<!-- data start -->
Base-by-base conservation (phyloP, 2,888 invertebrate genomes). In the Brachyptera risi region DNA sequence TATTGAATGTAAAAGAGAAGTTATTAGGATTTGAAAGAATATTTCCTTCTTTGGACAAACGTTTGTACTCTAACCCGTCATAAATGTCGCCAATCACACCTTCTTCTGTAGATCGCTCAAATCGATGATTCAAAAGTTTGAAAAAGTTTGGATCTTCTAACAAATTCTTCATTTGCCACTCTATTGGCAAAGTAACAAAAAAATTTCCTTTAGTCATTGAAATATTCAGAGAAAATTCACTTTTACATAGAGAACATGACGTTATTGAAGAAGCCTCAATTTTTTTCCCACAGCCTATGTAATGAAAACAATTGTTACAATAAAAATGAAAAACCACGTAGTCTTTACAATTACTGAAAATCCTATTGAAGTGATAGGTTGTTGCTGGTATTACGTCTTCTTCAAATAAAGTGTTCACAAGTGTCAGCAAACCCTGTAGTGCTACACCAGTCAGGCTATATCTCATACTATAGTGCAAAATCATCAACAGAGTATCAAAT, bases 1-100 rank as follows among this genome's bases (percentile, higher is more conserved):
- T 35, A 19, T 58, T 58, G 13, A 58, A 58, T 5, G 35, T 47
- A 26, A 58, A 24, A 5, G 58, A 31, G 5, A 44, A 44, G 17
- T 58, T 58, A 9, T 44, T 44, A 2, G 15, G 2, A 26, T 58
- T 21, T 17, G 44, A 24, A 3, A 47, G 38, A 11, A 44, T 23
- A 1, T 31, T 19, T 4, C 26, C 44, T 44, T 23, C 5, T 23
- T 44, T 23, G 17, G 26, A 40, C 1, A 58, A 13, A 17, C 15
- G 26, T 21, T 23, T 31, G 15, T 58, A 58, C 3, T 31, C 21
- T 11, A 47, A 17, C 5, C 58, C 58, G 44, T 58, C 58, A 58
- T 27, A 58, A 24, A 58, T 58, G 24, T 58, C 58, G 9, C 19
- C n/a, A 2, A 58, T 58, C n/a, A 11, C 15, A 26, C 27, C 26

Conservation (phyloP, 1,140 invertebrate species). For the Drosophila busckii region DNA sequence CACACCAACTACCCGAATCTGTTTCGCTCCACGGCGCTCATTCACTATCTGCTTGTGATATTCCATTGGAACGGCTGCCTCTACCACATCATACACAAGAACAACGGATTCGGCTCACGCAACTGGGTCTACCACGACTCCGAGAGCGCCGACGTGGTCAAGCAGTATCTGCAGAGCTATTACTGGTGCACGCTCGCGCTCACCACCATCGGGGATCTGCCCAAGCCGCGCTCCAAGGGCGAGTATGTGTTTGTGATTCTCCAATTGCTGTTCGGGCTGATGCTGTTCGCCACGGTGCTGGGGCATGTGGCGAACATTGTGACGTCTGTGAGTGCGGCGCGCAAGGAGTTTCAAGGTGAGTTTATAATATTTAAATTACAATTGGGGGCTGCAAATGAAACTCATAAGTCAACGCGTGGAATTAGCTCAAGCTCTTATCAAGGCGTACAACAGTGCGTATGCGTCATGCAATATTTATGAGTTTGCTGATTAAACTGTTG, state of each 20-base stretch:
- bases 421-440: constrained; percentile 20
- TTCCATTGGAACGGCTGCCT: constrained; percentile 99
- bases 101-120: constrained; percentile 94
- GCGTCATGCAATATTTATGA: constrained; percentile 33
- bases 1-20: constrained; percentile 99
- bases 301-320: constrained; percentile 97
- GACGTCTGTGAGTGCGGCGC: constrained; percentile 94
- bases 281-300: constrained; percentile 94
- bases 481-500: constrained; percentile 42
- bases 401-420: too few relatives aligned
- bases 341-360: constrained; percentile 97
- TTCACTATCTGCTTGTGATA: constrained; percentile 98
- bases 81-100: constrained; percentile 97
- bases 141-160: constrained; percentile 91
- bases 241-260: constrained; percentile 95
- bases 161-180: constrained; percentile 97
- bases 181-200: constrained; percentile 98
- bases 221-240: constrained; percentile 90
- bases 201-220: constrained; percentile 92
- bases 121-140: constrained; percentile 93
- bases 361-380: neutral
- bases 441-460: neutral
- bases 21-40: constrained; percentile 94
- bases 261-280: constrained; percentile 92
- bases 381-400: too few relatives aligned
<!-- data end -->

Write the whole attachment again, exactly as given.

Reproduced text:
Base-by-base conservation (phyloP, 2,888 invertebrate genomes). In the Brachyptera risi region DNA sequence TATTGAATGTAAAAGAGAAGTTATTAGGATTTGAAAGAATATTTCCTTCTTTGGACAAACGTTTGTACTCTAACCCGTCATAAATGTCGCCAATCACACCTTCTTCTGTAGATCGCTCAAATCGATGATTCAAAAGTTTGAAAAAGTTTGGATCTTCTAACAAATTCTTCATTTGCCACTCTATTGGCAAAGTAACAAAAAAATTTCCTTTAGTCATTGAAATATTCAGAGAAAATTCACTTTTACATAGAGAACATGACGTTATTGAAGAAGCCTCAATTTTTTTCCCACAGCCTATGTAATGAAAACAATTGTTACAATAAAAATGAAAAACCACGTAGTCTTTACAATTACTGAAAATCCTATTGAAGTGATAGGTTGTTGCTGGTATTACGTCTTCTTCAAATAAAGTGTTCACAAGTGTCAGCAAACCCTGTAGTGCTACACCAGTCAGGCTATATCTCATACTATAGTGCAAAATCATCAACAGAGTATCAAAT, bases 1-100 rank as follows among this genome's bases (percentile, higher is more conserved):
- T 35, A 19, T 58, T 58, G 13, A 58, A 58, T 5, G 35, T 47
- A 26, A 58, A 24, A 5, G 58, A 31, G 5, A 44, A 44, G 17
- T 58, T 58, A 9, T 44, T 44, A 2, G 15, G 2, A 26, T 58
- T 21, T 17, G 44, A 24, A 3, A 47, G 38, A 11, A 44, T 23
- A 1, T 31, T 19, T 4, C 26, C 44, T 44, T 23, C 5, T 23
- T 44, T 23, G 17, G 26, A 40, C 1, A 58, A 13, A 17, C 15
- G 26, T 21, T 23, T 31, G 15, T 58, A 58, C 3, T 31, C 21
- T 11, A 47, A 17, C 5, C 58, C 58, G 44, T 58, C 58, A 58
- T 27, A 58, A 24, A 58, T 58, G 24, T 58, C 58, G 9, C 19
- C n/a, A 2, A 58, T 58, C n/a, A 11, C 15, A 26, C 27, C 26

Conservation (phyloP, 1,140 invertebrate species). For the Drosophila busckii region DNA sequence CACACCAACTACCCGAATCTGTTTCGCTCCACGGCGCTCATTCACTATCTGCTTGTGATATTCCATTGGAACGGCTGCCTCTACCACATCATACACAAGAACAACGGATTCGGCTCACGCAACTGGGTCTACCACGACTCCGAGAGCGCCGACGTGGTCAAGCAGTATCTGCAGAGCTATTACTGGTGCACGCTCGCGCTCACCACCATCGGGGATCTGCCCAAGCCGCGCTCCAAGGGCGAGTATGTGTTTGTGATTCTCCAATTGCTGTTCGGGCTGATGCTGTTCGCCACGGTGCTGGGGCATGTGGCGAACATTGTGACGTCTGTGAGTGCGGCGCGCAAGGAGTTTCAAGGTGAGTTTATAATATTTAAATTACAATTGGGGGCTGCAAATGAAACTCATAAGTCAACGCGTGGAATTAGCTCAAGCTCTTATCAAGGCGTACAACAGTGCGTATGCGTCATGCAATATTTATGAGTTTGCTGATTAAACTGTTG, state of each 20-base stretch:
- bases 421-440: constrained; percentile 20
- TTCCATTGGAACGGCTGCCT: constrained; percentile 99
- bases 101-120: constrained; percentile 94
- GCGTCATGCAATATTTATGA: constrained; percentile 33
- bases 1-20: constrained; percentile 99
- bases 301-320: constrained; percentile 97
- GACGTCTGTGAGTGCGGCGC: constrained; percentile 94
- bases 281-300: constrained; percentile 94
- bases 481-500: constrained; percentile 42
- bases 401-420: too few relatives aligned
- bases 341-360: constrained; percentile 97
- TTCACTATCTGCTTGTGATA: constrained; percentile 98
- bases 81-100: constrained; percentile 97
- bases 141-160: constrained; percentile 91
- bases 241-260: constrained; percentile 95
- bases 161-180: constrained; percentile 97
- bases 181-200: constrained; percentile 98
- bases 221-240: constrained; percentile 90
- bases 201-220: constrained; percentile 92
- bases 121-140: constrained; percentile 93
- bases 361-380: neutral
- bases 441-460: neutral
- bases 21-40: constrained; percentile 94
- bases 261-280: constrained; percentile 92
- bases 381-400: too few relatives aligned